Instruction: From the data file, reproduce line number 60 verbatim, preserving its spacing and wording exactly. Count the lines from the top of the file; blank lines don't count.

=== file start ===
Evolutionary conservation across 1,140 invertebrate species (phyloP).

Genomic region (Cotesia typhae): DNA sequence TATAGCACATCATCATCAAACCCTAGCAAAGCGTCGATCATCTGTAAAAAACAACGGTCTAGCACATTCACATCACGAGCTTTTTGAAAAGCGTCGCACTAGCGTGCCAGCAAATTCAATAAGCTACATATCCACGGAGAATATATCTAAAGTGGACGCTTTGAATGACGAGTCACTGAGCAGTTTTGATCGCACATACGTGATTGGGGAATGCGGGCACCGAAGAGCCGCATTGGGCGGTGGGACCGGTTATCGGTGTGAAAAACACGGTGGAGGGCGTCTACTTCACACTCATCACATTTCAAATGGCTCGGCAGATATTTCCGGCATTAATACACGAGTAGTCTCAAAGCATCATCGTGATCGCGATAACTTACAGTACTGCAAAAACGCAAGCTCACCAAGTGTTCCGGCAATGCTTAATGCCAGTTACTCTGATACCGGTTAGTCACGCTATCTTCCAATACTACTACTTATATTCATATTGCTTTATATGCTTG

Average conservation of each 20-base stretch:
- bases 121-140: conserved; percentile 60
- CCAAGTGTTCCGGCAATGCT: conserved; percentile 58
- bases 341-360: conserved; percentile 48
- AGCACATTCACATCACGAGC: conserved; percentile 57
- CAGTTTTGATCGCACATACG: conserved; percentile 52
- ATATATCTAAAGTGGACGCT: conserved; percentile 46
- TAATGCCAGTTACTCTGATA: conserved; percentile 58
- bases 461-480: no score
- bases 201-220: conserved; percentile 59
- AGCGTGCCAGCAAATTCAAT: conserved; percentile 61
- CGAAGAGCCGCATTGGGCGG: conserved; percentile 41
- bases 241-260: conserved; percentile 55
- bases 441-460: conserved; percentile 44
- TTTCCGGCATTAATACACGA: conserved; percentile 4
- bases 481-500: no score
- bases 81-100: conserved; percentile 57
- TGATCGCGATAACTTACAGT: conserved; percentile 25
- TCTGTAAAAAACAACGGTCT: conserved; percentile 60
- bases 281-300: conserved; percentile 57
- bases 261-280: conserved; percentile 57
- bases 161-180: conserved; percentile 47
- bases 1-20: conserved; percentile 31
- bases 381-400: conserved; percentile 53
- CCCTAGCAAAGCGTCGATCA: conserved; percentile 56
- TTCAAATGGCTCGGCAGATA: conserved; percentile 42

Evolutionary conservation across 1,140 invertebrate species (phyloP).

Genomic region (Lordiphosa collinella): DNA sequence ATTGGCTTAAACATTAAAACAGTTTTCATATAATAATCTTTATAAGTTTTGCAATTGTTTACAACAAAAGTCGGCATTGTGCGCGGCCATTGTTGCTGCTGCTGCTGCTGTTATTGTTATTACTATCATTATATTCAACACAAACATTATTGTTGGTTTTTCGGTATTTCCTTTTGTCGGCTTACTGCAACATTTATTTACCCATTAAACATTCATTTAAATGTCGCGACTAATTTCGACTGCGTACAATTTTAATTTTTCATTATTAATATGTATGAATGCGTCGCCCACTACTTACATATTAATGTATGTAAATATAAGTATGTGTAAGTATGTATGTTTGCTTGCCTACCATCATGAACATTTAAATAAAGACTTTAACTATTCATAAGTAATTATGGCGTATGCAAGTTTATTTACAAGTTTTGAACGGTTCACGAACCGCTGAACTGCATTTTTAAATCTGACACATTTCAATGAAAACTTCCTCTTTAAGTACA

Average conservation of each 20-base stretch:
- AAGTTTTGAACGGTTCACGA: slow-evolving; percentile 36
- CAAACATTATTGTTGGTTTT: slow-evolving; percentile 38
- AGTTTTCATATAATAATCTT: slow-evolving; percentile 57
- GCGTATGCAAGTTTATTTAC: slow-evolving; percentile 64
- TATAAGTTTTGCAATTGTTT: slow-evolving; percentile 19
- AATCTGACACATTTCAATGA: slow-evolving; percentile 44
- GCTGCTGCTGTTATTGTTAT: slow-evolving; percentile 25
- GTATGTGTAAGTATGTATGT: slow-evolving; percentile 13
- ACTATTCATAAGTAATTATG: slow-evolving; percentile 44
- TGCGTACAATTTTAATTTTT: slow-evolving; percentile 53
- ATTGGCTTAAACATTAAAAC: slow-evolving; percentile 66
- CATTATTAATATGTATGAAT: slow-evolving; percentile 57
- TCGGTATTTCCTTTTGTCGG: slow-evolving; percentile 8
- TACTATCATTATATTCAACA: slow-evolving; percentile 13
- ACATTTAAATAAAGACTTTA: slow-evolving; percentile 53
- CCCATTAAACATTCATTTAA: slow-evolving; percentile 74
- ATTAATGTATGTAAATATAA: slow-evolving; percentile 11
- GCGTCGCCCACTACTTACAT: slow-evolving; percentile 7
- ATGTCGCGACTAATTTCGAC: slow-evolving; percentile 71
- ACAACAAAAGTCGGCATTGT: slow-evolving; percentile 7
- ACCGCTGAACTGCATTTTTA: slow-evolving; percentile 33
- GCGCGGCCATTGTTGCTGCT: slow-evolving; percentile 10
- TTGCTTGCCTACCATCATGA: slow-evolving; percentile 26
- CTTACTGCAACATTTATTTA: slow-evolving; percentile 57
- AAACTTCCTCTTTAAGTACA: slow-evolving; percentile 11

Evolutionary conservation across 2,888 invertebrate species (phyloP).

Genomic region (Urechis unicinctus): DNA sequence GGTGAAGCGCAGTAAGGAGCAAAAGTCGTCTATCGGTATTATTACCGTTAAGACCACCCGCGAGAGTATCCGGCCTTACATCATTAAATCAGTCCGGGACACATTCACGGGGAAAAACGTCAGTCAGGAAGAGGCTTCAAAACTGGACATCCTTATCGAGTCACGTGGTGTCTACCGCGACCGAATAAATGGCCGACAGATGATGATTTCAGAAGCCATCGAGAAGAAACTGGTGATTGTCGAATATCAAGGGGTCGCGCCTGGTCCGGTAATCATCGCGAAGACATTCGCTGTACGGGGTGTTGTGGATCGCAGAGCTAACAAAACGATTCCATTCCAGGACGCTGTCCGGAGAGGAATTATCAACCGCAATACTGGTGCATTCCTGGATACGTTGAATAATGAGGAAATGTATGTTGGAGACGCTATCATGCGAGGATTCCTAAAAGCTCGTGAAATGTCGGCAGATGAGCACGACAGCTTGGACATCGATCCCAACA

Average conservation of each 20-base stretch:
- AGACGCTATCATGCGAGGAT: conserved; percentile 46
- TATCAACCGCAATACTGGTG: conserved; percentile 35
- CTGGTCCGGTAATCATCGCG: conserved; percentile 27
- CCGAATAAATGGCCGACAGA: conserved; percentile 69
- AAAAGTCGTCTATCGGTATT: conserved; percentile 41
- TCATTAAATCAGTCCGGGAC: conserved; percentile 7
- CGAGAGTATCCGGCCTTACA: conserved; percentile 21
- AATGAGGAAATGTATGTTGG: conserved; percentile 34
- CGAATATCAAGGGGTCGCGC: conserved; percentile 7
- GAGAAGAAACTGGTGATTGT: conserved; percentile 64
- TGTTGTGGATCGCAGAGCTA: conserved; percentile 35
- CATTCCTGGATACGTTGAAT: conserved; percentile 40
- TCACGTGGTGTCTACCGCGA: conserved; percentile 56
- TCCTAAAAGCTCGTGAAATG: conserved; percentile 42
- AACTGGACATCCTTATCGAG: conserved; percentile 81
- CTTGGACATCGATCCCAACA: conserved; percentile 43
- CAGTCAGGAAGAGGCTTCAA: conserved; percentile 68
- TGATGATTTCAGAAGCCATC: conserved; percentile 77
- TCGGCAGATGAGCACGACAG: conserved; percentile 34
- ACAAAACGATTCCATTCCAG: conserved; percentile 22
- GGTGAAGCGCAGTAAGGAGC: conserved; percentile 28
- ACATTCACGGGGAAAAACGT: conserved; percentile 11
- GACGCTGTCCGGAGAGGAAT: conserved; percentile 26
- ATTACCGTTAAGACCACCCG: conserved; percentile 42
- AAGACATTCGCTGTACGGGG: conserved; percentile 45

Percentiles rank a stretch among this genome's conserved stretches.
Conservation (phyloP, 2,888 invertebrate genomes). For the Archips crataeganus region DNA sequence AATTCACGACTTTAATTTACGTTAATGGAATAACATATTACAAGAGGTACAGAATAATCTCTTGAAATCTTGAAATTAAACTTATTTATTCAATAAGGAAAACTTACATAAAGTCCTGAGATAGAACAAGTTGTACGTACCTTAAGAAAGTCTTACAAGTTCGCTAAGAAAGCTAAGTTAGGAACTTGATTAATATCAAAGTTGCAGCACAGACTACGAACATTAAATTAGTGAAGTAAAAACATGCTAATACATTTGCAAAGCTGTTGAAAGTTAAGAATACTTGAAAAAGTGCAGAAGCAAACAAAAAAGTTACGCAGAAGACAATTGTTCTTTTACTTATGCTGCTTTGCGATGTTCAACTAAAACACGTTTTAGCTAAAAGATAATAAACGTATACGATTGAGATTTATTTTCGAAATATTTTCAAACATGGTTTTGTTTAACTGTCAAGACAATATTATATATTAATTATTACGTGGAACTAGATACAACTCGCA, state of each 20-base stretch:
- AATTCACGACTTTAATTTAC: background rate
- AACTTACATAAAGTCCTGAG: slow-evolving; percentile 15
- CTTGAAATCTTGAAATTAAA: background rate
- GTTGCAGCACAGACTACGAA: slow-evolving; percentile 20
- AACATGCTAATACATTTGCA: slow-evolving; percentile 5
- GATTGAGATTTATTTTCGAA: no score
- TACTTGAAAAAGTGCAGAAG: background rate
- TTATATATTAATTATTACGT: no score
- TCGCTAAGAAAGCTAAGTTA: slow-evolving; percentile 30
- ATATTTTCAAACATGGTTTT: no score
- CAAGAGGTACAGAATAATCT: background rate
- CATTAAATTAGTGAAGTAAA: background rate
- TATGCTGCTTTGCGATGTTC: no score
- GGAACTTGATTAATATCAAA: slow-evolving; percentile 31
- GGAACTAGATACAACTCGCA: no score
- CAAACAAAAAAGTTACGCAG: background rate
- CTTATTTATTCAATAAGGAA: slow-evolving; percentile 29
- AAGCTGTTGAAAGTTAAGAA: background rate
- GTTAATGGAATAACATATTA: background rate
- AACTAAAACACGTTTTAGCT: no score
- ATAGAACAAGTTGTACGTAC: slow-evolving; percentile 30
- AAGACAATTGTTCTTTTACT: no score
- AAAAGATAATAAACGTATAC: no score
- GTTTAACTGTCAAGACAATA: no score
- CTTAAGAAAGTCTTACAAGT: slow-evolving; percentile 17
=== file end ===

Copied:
- AGACGCTATCATGCGAGGAT: conserved; percentile 46